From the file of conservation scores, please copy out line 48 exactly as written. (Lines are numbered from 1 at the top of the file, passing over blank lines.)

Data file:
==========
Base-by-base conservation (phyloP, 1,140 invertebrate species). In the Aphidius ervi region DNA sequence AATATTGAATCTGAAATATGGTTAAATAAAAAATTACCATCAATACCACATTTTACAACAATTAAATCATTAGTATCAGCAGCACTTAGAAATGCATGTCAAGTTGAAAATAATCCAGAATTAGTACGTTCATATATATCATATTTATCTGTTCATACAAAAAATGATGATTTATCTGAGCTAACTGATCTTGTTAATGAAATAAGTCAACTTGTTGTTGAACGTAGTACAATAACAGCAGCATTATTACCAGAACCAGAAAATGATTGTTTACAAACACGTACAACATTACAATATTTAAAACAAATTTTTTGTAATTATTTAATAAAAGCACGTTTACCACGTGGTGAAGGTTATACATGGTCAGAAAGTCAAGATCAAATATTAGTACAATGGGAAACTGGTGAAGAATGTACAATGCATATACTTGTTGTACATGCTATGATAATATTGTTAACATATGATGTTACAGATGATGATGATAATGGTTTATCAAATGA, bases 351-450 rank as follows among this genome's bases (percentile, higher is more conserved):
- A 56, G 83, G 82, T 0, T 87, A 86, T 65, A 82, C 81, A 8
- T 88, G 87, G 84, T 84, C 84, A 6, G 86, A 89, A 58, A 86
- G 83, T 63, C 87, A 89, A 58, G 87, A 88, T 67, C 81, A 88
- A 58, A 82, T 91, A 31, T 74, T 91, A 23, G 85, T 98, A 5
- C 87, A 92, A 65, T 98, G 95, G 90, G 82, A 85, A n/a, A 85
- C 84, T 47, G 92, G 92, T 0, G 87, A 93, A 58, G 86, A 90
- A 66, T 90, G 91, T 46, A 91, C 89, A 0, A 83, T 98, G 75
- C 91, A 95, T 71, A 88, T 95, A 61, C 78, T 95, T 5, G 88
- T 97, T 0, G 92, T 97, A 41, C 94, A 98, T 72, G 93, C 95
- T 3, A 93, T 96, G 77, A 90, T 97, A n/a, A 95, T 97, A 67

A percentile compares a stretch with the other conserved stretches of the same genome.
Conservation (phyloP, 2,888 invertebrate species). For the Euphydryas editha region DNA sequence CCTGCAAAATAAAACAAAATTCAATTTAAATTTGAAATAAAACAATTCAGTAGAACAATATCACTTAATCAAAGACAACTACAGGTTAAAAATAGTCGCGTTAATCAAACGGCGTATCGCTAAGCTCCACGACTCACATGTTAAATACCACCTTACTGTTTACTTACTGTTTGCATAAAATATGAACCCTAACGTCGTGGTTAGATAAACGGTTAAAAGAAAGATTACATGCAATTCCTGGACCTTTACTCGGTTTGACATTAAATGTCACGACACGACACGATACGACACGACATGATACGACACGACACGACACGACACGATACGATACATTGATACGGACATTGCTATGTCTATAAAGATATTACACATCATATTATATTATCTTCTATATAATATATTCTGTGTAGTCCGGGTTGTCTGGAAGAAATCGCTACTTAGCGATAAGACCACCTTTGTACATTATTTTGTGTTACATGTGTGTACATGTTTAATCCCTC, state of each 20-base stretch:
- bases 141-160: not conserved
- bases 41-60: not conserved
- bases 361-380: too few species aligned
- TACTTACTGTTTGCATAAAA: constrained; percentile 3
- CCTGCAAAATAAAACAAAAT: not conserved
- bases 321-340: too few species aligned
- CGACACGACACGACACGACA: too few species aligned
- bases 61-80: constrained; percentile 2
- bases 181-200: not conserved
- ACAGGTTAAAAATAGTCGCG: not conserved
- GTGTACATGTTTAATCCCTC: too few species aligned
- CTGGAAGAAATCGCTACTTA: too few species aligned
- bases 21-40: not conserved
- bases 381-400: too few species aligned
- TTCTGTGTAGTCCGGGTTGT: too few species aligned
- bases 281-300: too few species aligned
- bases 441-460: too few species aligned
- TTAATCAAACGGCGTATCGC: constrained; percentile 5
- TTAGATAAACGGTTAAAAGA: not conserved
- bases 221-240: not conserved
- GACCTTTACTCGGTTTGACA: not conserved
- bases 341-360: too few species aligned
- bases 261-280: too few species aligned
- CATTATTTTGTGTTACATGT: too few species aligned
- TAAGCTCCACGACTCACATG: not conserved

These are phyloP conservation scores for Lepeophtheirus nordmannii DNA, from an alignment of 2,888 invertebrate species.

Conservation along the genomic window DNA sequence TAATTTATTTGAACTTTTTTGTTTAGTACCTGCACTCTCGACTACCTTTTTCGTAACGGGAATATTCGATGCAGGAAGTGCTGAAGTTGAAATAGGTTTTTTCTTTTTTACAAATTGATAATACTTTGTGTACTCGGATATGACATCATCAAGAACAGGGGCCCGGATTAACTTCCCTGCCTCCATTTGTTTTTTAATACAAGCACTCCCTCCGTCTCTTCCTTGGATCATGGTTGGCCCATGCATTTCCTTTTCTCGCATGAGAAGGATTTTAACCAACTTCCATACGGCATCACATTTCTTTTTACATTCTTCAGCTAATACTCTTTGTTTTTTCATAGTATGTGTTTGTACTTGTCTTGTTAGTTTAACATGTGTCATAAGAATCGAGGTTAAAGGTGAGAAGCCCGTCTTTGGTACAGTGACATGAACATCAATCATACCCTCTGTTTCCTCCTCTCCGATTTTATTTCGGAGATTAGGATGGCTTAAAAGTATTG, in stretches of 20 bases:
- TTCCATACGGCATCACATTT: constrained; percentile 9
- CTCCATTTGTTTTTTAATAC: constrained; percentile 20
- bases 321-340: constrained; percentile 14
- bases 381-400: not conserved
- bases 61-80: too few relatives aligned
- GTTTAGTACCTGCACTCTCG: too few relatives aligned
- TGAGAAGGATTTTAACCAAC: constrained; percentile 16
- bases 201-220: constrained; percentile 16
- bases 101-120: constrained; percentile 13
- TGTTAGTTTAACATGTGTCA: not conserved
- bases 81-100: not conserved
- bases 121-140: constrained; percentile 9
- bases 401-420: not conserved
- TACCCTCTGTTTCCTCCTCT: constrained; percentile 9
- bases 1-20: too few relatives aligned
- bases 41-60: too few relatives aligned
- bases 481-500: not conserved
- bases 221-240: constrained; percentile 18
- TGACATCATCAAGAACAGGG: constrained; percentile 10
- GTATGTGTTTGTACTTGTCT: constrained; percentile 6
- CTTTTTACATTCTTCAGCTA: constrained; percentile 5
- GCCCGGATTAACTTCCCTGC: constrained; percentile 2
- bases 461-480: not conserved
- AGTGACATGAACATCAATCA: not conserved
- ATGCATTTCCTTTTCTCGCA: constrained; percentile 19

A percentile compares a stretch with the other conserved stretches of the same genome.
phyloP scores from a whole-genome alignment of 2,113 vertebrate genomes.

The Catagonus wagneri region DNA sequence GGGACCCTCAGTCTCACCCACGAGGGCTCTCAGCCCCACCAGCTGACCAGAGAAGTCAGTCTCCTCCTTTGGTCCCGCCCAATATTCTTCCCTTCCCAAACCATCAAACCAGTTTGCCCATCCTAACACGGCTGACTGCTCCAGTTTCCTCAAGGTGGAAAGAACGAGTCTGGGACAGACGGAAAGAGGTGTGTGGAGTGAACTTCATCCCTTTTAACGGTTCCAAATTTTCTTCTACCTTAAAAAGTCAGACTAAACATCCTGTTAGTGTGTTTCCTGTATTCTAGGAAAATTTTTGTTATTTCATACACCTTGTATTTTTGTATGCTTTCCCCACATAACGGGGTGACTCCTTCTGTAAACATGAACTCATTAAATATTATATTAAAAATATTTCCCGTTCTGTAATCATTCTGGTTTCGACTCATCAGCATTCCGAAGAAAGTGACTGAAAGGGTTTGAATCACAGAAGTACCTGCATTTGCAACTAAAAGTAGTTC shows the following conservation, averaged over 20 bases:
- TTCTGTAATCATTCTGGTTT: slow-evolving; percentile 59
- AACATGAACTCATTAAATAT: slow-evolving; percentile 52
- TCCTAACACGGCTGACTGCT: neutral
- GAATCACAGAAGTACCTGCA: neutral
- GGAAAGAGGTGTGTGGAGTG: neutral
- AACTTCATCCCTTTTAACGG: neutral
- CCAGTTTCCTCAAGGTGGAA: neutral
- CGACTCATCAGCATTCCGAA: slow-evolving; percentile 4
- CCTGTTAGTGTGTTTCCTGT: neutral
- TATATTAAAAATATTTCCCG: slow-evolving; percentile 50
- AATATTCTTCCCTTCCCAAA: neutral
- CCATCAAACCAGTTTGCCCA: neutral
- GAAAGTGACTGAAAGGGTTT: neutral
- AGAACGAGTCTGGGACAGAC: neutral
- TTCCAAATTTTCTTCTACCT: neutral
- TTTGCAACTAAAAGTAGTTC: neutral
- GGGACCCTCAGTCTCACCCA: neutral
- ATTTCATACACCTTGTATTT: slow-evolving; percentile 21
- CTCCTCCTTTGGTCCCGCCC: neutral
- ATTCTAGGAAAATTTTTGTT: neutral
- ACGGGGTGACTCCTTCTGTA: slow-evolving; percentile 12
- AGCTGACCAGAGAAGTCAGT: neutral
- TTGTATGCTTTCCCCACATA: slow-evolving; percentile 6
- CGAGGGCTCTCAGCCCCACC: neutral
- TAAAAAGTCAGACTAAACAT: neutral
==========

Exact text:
- bases 201-220: constrained; percentile 16